There is no doubt that, on the face of it, the much trumpeted UAE/Israel accord is a diplomatic success for Netanyahu (and Trump) and a political setback for the Palestinians. Whatever one may think of it, it is a landmark development, if not in some ways a game changer, especially as it might be the precursor to similar future agreements between Israel and other Arab states, heralding significant geopolitical realignments in the volatile region.
While wholly understandable, the official Palestinian reaction -- denouncing it as yet another betrayal -- is not going to achieve anything of note. While it may act as a relief valve for deep and justifiable frustration, it’s hard to see in what way it will promote Palestinian interests. Rejection, however vociferously expressed, is a reflex, not a strategy. Issuing dire but empty threats is not a strategy either. A strategy would build on the reflexes by putting forward alternative proposals. To start with, the Palestinians could do an audit of their assets. One of their strongest assets is international public opinion (and still popular Arab opinion), but this asset cannot be usefully galvanized on the basis of a negative. As things stand, the Palestinian response is just letting Trump and Netanyahu do all the running.
What the reflex rejectionism does do is feed into the oft-repeated calumny that the Palestinians only ever turn down peace proposals. What is needed now is a Palestinian Peace Initiative (PPI), drawing on, revising and updating the Arab Peace Initiative, to which the Arab world (including the UAE) is still formally committed. They don't need to re-invent the wheel, nor do they need to get other parties on board in advance, which will only delay matters and water down its provisions. The Palestinians can just launch it unilaterally. Get a PPI out there and initiate a worldwide campaign with clear elements and demands. Avoid "creative ambiguity" about its goals (in contrast with the fuzzy goals of the BDS movement). Draw in the anti-occupation forces in Israel and the wider Jewish world among other constituencies. There is a whole audience out there waiting to be mobilized. Most of the world, including many governments, would be ready to support it.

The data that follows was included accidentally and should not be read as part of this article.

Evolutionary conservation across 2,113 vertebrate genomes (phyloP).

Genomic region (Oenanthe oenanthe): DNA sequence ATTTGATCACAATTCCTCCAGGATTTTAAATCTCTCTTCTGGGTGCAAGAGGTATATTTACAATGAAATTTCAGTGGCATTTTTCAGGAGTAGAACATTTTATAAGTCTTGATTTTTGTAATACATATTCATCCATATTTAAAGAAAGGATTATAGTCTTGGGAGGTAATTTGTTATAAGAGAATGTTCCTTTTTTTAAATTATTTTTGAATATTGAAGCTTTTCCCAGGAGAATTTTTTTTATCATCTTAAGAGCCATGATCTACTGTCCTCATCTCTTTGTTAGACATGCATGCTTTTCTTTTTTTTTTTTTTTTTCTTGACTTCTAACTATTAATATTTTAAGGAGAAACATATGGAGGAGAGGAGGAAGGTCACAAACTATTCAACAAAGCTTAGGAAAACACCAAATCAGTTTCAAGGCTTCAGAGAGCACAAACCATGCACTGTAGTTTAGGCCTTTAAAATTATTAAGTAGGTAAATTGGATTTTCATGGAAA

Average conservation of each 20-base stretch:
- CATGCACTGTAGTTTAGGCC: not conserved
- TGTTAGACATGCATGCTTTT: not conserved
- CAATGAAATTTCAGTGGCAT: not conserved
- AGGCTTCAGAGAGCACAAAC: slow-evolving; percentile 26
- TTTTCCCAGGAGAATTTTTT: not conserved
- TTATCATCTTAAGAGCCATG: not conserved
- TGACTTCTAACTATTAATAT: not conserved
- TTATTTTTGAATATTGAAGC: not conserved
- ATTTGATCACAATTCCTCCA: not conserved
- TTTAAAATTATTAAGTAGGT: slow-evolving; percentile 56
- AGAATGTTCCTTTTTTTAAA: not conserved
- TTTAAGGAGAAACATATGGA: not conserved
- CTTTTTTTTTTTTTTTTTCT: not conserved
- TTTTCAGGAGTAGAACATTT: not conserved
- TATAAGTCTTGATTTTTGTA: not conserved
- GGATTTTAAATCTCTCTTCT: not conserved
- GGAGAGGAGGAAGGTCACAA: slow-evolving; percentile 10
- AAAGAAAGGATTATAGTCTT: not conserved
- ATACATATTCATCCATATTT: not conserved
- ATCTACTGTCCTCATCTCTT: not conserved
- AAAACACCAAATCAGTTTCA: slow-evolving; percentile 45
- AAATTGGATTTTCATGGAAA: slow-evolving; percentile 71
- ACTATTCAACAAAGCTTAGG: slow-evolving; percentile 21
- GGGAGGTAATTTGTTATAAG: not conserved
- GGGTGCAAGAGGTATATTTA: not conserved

The Palestinian leadership could for example anticipate likely future developments and, in contrast with their present stance, welcome initiatives of Arab states towards Israel but condition them on parallel moves towards the Palestinians. An embassy in Tel Aviv matched by an embassy in Ramallah. An Israel embassy in an Arab country matched by a full Palestinian embassy there. Secure commitments from Arab states that their dealings with Israel will be regulated by progress towards a Palestinian state. Public opinion within these states could be targeted in support. Mount a concerted lobby of western states to recognize the Palestinian state, individually and at the UN. The more this meets with success, the more the Palestinians could advance the claim that Israel's uninvited military presence on their land is an illegal infringement of the territorial rights of a sovereign state. This could give rise to any number of legal cases in courts around the world, including in countries where Israel has financial and other material assets.
By contrast, condemning and withdrawing the Palestinian ambassador is, at this and every future stage, to whistle in the wind. The argument is likely to catch on that if the frontline states of Egypt and Jordan can maintain diplomatic and other relations with Israel, why not the more peripheral Arab states? The Palestinian diplomatic presence in these countries, if withdrawn, will simply be replaced in due course by the Israeli diplomatic presence. This is bound to have an effect on domestic opinion in these countries. The Palestinian "leadership" needs to wake up and live up to its name. Providing a lead so that others may follow could be so much more effective than just crying treachery (however justified that may be) and effectively surrendering the future to the egregious designs of others.
To be clear, what is being proposed here is not that the Palestinians relax their opposition to Trump’s so-called “vision” for Israeli-Palestinian peace. As I have written elsewhere, the Trump plan is in effect an ultimatum to the Palestinians to accept their terms of surrender as a vanquished people. (Should Trump’s “Vision” for Israeli-Palestinian Peace Be Taken Seriously?) It is a trap and I do not think it would be wise for them to engage with it or to enter into negotiations at this stage with the US or Israeli governments. But they urgently need to get into the driving seat themselves by offering a credible alternative and creating a global momentum behind it. In this way, they could affect the balance of power and again become a force to be reckoned with.
Once they get over the shock of the UAE betrayal, a change in the present Palestinian frame of mind and a readiness to think strategically is all it would require in order to get going. Reviving hope and formulating a sound strategic plan are the key factors. Despair, on the other hand, will get no one anywhere -- apart from handing the advantage to negative forces. People need to stop throwing in the towel and allowing themselves to be outmanoeuvred at every bend in the road. This is a good time to get ahead of the curve.